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3. Pre-soak in vinegar

Vinegar is a go-to for laundry stains, and it’s no different when detergent is the culprit. You’ll want to be careful with it, though, as it may end up discoloring the clothes themselves. Before you do any vinegar soaking, test a corner of the clothes that won’t be seen with the vinegar to see what the effect will be. When choosing vinegar to use for cleaning, always use white vinegar.

With clothes that are tested as vinegar-safe, you can use straight vinegar for soaking. You’ll generally only have to wait 15 to 30 minutes of soaking before they’re ready to rewash.

If you don’t want to risk exposing your clothes to straight vinegar, mix it with water. Dilute 1 cup of vinegar to a quart of water. Soak in the diluted vinegar solution for 30 to 60 minutes.

As the clothing soaks, scrub the stain by rubbing it against itself, by using a small brush, or by rubbing with your fingers. Once the time is up, throw it in the rinse cycle.

Why does laundry detergent stain clothes? Preventing future stains

When stains happen, it’s often because the detergent wasn’t able to dissolve properly. This can be for a few different reasons: the water is too cold, the water is too hard, or a load of laundry is too big. (Source)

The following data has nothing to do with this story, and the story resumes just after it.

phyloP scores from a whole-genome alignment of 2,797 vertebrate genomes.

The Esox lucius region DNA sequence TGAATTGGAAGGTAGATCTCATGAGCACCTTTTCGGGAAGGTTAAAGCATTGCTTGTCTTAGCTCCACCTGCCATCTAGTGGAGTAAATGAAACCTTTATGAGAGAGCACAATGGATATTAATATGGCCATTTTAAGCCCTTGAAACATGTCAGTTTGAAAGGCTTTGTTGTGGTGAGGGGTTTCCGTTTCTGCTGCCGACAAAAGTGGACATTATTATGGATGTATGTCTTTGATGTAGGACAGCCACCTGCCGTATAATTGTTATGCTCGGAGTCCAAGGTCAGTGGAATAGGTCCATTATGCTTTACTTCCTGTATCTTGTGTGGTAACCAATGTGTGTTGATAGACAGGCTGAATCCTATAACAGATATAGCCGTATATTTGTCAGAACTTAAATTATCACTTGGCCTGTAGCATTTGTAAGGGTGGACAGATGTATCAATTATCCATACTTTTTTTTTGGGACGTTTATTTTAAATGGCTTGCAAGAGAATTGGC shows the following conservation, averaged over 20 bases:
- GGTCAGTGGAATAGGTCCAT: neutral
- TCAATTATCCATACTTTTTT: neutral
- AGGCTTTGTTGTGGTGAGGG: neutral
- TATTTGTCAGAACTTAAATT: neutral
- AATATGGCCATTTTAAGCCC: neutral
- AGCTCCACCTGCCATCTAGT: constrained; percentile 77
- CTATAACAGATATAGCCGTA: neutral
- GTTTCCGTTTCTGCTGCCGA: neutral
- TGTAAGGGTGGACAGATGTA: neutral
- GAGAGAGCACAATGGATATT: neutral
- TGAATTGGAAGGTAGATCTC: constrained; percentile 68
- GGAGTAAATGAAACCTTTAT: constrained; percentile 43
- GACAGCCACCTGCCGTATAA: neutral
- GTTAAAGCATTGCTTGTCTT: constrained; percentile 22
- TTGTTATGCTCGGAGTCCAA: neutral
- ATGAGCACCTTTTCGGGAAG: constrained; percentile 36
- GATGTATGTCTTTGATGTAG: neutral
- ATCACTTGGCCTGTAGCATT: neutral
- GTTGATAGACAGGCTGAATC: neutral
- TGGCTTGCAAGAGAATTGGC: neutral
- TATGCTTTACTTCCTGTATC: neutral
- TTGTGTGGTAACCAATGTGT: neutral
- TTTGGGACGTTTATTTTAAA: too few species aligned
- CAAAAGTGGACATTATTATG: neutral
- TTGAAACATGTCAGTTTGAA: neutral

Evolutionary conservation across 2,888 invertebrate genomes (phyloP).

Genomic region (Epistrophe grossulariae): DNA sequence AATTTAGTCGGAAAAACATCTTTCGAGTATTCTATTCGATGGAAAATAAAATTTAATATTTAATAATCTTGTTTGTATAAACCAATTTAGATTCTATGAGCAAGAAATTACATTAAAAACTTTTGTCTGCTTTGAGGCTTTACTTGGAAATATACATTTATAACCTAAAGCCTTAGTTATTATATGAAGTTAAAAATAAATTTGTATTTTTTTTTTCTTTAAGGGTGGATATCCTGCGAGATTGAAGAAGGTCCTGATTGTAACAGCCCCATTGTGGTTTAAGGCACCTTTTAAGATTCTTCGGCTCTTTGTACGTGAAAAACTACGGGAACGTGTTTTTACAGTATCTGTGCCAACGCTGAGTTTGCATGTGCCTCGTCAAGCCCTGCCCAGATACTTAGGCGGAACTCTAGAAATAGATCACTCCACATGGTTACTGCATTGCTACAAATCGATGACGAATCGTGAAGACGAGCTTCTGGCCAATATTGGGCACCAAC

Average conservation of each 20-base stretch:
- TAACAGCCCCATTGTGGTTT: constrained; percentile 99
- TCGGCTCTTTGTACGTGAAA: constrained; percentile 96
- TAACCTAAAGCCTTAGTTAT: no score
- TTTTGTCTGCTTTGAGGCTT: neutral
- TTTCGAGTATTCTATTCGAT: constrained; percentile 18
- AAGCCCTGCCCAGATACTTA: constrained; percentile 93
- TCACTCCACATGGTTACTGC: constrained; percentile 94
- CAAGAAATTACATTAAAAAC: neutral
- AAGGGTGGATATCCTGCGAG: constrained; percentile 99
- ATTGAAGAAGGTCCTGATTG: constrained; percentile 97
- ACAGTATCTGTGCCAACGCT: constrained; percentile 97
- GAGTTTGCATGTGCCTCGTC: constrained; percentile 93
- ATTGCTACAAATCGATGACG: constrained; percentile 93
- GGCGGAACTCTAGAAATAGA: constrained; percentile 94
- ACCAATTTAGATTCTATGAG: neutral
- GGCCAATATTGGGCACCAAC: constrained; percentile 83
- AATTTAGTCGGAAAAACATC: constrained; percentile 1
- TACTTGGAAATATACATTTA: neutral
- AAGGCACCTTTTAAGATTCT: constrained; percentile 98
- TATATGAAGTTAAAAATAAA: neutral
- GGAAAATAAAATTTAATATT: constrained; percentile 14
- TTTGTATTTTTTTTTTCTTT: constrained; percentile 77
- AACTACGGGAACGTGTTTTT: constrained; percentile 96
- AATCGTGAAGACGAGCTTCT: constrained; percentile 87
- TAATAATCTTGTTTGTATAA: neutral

1. Using too much detergent

Finally, if none of those prevention methods worked, it could be that you’re using too much detergent in the first place. For future loads, measure out less detergent: even using half of the recommended measurement should be fine.

2. Laundry load is too big

If the load is too crowded with clothes, the detergent’s access to the water is limited. The clothes soak up lots of the water, and what’s left might be below where the detergent can get to from where it is sitting on top of the clothes. At that point, the only time it has to dissolve is during the spin cycle.

That issue could be prevented in two ways. First, don’t overload your washing machine. It’s not worth the issues it could cause. The second solution is the same as the temperature solution: mix the detergent with the water before adding the clothes. That way, the load won’t have any way to prevent the detergent from dissolving.

3. Water is too cold

As we’ve discussed above, cold water causes detergent to dissolve a lot more slowly. Use warm water to prevent this or mix the detergent with the water before adding the clothes.

4. Water is “hard”

Hard water holds a lot of minerals, which can prevent the detergent from dissolving properly. If your water is hard, you can try using a water softener for your washing machine to help the detergent dissolve better.

You can tell if your water is hard from a filmy feeling on your hands after washing them, from spots on glassware or silverware that come out of the dishwasher, or from mineral stains on your clothes from washing them. (Source)

These are usually calcium or magnesium stains, which indicate high levels of these minerals in your water, and since the water you use is the same throughout your house, hard water from one source indicates hard water everywhere else in your house.

To combat hard water-causing detergent stains (or even mineral stains), use a water softener. Some water softeners even help your washing machine last longer, so this prevention method would be both more convenient and more cost-effective than taking the time and extra rinse cycles to get rid of stains whenever they happen.